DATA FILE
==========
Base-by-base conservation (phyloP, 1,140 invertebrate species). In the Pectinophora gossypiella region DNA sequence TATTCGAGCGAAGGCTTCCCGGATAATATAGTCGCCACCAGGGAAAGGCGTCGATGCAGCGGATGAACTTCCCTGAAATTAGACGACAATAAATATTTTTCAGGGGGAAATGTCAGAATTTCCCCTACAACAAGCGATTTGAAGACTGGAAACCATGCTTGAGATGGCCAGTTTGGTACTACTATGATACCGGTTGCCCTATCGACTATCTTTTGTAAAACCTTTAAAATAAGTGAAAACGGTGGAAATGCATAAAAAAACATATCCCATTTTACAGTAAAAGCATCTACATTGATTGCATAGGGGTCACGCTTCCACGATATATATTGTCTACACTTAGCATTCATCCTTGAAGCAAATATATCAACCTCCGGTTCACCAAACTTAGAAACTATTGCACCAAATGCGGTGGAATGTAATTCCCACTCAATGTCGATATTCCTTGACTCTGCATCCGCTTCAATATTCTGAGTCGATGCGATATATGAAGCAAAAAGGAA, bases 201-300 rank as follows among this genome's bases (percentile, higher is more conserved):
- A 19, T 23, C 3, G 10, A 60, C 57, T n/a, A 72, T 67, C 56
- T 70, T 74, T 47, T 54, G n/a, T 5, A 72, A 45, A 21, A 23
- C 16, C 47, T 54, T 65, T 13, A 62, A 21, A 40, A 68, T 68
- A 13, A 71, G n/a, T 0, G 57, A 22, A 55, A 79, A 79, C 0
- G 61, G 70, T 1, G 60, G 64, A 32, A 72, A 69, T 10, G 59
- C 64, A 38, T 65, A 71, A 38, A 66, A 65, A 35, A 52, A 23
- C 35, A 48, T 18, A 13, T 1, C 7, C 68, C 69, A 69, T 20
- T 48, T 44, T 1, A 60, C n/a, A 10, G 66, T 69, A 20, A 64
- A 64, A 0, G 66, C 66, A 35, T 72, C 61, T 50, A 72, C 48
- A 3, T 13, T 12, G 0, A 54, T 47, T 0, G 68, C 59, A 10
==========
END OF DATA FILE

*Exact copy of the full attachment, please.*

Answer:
Base-by-base conservation (phyloP, 1,140 invertebrate species). In the Pectinophora gossypiella region DNA sequence TATTCGAGCGAAGGCTTCCCGGATAATATAGTCGCCACCAGGGAAAGGCGTCGATGCAGCGGATGAACTTCCCTGAAATTAGACGACAATAAATATTTTTCAGGGGGAAATGTCAGAATTTCCCCTACAACAAGCGATTTGAAGACTGGAAACCATGCTTGAGATGGCCAGTTTGGTACTACTATGATACCGGTTGCCCTATCGACTATCTTTTGTAAAACCTTTAAAATAAGTGAAAACGGTGGAAATGCATAAAAAAACATATCCCATTTTACAGTAAAAGCATCTACATTGATTGCATAGGGGTCACGCTTCCACGATATATATTGTCTACACTTAGCATTCATCCTTGAAGCAAATATATCAACCTCCGGTTCACCAAACTTAGAAACTATTGCACCAAATGCGGTGGAATGTAATTCCCACTCAATGTCGATATTCCTTGACTCTGCATCCGCTTCAATATTCTGAGTCGATGCGATATATGAAGCAAAAAGGAA, bases 201-300 rank as follows among this genome's bases (percentile, higher is more conserved):
- A 19, T 23, C 3, G 10, A 60, C 57, T n/a, A 72, T 67, C 56
- T 70, T 74, T 47, T 54, G n/a, T 5, A 72, A 45, A 21, A 23
- C 16, C 47, T 54, T 65, T 13, A 62, A 21, A 40, A 68, T 68
- A 13, A 71, G n/a, T 0, G 57, A 22, A 55, A 79, A 79, C 0
- G 61, G 70, T 1, G 60, G 64, A 32, A 72, A 69, T 10, G 59
- C 64, A 38, T 65, A 71, A 38, A 66, A 65, A 35, A 52, A 23
- C 35, A 48, T 18, A 13, T 1, C 7, C 68, C 69, A 69, T 20
- T 48, T 44, T 1, A 60, C n/a, A 10, G 66, T 69, A 20, A 64
- A 64, A 0, G 66, C 66, A 35, T 72, C 61, T 50, A 72, C 48
- A 3, T 13, T 12, G 0, A 54, T 47, T 0, G 68, C 59, A 10